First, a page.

When talking of speciality coffee in Berlin, you can’t avoid The Barn, which now boasts 10 Berlin coffee shops, two more overseas (Mallorca, Dubai) and an international reputation for roasting excellent coffee. It’s all the more impressive considering that The Barn only started 12 years ago with the original Mitte coffee shop. Sadly, I couldn’t make it there, going instead for the next best thing, the original roastery/coffee shop on nearby Schönhauser Allee. The Barn’s second location when it opened in 2012, all the coffee was roasted here until the new roastery/coffee shop opened on Voltastraße in late 2020.
These days, Schönhauser Allee is “just” a coffee shop, a large, welcoming space with a massive counter and plenty of seating inside and out. Unusually, there’s no printed menu, either on the counter or displayed on the walls. Instead, a QR Code invites you online for the latest menu, where you’ll find a standard seasonal offering across all The Barn’s Berlin locations. This includes a concise espresso-based menu, two options on pour-over through the V60, plus cold brew, tea, hot chocolate and a range of cakes. The specific beans (all single-origins) vary by location, chosen by the baristas every few days.
You can read more of my thoughts after the gallery.
Although close to The Barn’s original Mitte coffee shop, the old roastery is in Prenzlauer Berg, near the southern end of Schönhauser Allee. On the right as you head north from its junction with Torstraße, The Barn occupies the left-hand part of the ground floor of a lovely old building, with seating outside on the broad pavement, although at the time of writing, the once-vacant lot next to The Barn is a construction site while a new building goes up.
The Barn has a broad façade, with three large, tall windows followed by the door at the left-hand end. Three low three-legged tables, each with three large three-legged stools, sit in front of the first two windows, while the third window, immediately to the right of the door, has a long bench and two of the low tables. Finally, there’s another low table, with just two stools this time, by the door.
Stepping inside, The Barn stretches out ahead of you and to the right in an L-shape, going back about as far as it is wide or perhaps even further. The counter, which is diagonally across from you, is also L-shaped, running almost to the right-hand wall, but extended back perhaps half the depth of The Barn. There’s limited seating to your right, with a series of window-bars in the three windows, home to three, four and five stools respectively. Note the “no laptops” rule if you want to sit here.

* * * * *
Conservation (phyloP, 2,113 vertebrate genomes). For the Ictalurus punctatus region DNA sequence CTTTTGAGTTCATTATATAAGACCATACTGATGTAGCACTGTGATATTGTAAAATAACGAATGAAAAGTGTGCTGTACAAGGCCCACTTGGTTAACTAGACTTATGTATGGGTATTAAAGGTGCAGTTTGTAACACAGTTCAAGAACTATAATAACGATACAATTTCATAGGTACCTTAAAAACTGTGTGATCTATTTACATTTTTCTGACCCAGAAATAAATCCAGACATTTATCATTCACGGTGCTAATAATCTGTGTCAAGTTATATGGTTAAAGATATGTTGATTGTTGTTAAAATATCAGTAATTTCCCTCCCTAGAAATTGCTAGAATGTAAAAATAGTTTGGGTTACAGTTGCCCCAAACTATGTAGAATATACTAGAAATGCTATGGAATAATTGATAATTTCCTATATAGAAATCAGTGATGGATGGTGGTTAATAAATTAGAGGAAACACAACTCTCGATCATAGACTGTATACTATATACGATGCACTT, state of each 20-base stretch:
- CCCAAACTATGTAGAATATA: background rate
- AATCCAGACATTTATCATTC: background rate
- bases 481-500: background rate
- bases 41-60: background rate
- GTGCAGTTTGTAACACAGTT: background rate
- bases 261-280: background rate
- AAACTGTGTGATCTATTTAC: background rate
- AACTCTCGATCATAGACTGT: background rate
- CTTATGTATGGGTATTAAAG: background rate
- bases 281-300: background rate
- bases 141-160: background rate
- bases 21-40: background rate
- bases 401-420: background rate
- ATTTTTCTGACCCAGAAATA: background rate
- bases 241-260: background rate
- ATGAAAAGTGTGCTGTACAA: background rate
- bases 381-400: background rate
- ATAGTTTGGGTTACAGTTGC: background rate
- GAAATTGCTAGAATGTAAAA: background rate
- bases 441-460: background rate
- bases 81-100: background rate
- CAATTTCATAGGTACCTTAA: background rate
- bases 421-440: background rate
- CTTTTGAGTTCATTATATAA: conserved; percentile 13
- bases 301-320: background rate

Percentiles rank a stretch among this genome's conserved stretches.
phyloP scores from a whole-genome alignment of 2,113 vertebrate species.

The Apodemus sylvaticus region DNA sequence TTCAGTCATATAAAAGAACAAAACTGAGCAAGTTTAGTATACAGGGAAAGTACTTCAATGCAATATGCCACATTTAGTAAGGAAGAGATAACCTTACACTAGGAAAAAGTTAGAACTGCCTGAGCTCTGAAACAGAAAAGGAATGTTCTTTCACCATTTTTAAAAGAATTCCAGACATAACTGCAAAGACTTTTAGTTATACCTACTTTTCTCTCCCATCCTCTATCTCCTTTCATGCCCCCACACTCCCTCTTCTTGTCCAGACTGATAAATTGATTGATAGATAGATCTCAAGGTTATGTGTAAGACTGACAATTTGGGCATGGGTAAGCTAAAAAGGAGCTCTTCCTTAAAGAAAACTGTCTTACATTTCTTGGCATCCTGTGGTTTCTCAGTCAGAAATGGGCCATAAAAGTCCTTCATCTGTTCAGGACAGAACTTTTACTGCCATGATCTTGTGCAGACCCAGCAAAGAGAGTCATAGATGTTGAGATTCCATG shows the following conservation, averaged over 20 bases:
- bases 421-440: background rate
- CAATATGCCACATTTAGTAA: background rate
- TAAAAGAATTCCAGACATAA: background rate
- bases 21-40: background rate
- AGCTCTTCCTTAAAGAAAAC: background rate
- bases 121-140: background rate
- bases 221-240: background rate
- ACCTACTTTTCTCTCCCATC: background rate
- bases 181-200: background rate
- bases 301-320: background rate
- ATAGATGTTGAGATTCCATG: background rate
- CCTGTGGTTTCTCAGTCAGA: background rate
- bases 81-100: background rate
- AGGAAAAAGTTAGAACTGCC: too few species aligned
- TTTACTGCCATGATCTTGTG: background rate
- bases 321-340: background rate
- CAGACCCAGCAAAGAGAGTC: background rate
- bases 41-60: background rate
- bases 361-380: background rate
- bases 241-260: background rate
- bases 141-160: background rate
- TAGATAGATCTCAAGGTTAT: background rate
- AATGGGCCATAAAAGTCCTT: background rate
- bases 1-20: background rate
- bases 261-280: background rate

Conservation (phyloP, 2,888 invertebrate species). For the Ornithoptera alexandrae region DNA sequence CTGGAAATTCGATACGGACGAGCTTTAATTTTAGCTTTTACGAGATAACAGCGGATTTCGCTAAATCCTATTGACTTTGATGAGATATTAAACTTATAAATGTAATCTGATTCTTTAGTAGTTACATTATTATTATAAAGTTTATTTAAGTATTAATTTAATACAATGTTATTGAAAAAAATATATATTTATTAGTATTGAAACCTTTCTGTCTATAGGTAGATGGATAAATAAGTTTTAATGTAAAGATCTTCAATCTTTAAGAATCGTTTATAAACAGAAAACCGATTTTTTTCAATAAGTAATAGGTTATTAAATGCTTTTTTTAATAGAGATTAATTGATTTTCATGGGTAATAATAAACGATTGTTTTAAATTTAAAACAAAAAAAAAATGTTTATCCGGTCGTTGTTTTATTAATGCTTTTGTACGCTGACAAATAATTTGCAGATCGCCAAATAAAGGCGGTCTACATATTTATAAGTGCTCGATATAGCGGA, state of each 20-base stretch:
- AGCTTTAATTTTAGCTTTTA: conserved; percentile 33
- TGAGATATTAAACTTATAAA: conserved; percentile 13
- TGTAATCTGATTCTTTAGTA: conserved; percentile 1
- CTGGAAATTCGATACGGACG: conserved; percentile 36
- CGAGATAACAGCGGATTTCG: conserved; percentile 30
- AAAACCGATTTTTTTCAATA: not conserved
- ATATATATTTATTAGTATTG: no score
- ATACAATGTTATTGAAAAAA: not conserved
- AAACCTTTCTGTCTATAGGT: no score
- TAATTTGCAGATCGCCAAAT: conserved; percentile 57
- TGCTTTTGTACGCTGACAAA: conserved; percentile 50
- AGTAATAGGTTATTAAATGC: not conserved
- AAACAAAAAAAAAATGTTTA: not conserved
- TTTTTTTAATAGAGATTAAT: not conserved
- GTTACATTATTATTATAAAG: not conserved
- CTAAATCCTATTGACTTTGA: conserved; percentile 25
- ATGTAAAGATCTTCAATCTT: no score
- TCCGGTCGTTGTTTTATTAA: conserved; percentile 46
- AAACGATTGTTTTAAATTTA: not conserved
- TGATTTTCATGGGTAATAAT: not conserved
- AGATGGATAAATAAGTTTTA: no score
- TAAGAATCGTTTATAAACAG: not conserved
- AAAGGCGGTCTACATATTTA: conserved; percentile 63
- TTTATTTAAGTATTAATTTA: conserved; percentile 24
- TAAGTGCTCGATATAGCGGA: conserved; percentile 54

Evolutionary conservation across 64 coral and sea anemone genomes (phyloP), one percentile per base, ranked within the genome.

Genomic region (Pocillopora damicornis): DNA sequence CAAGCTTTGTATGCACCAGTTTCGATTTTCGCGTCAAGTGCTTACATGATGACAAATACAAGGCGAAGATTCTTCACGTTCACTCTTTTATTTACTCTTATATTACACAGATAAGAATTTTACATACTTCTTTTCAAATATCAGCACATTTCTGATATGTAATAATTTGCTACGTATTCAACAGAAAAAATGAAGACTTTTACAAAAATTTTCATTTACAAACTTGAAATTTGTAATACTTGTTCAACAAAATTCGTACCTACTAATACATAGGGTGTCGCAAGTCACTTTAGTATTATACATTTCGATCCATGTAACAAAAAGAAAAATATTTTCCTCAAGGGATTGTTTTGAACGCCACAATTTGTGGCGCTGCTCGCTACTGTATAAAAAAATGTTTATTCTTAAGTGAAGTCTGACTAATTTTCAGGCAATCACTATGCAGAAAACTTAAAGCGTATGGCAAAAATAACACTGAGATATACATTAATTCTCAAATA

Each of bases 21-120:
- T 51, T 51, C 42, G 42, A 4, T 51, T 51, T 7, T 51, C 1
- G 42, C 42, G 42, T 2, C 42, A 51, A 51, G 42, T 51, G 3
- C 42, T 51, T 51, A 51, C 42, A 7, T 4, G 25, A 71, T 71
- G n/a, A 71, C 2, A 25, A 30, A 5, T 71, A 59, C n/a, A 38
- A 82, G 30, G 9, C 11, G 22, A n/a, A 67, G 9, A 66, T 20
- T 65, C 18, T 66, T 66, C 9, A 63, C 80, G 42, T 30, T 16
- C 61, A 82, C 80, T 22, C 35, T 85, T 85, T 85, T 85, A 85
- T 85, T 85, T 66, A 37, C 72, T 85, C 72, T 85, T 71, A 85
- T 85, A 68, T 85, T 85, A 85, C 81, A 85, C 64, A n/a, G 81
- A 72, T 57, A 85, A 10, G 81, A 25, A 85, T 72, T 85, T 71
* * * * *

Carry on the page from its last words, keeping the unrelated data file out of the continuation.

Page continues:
The bulk of the seating is straight ahead, although a large table, full of retail bags of coffee (espresso facing the door, filter on the other side), separates you from the seating. A bench runs along the left-hand wall, mirroring the counter, with two simple wooden tables, additional seating provided by the ubiquitous stools. The tables are matched by two more, between the wall and the counter. These are narrower, each with a pair of stools.
The rest of the seating is at the back, beyond the counter, starting with a tall communal table projecting at 90° from the wall, equipped with four tall, four-legged stools. The remaining seating is a mix of tables (two conventional round tables with three chairs each) and pallets topped with coffee sacks (four in all, seating again provided by the ubiquitous three-legged stools). These are arranged around the walls at the far end of The Barn.
You order down the left-hand side of the counter, where you’ll find the till between the cakes on the corner and the La Marzocco espresso machine at the far end. Meanwhile, the second part of the counter, which faces the windows, is home to the pour-over operation and, at the far end, the tea offering.
During my visit, a naturally-processed Huye Mountain from Rwanda was on espresso, while of the two choices for pour-over, I went for the Radiophare, a naturally-processed coffee from Indonesia. This was served in a carafe with a cup on the side, all presented on a neat wooden tray. A lovely, full-bodied coffee, it more than held its own as it cooled, evolving some subtle flavours which I really enjoyed.
In closing, I’d like to thank the friendly staff at Schönhauser Allee, who couldn’t do enough for me (an experience, in fairness, shared across all the coffee shops I visited in Berlin).
June 2022: I bought a bag of the Radiophare, which I gave as a gift to Lou, co-owner of Blooming Skull Coffee in Bebington.
|SCHÖNHAUSER ALLEE 8 • 10119 BERLIN • GERMANY|
|Monday||08:00 – 18:00||Roaster||The Barn (espresso + filter)|
|Tuesday||08:00 – 18:00||Seating||Tables, Window-Bar, Tables (outside)|
|Wednesday||08:00 – 18:00||Food||Cake|
|Thursday||08:00 – 18:00||Service||Counter|
|Friday||08:00 – 18:00||Payment||Card Only|
|Saturday||10:00 – 18:00||Wifi||Free|
|Sunday||10:00 – 18:00||Power||Limited|
|Chain||International||Visits||14th May 2022|
Liked this? Then don’t forget to check out the Coffee Spot Guide to Berlin for more great Coffee Spots.
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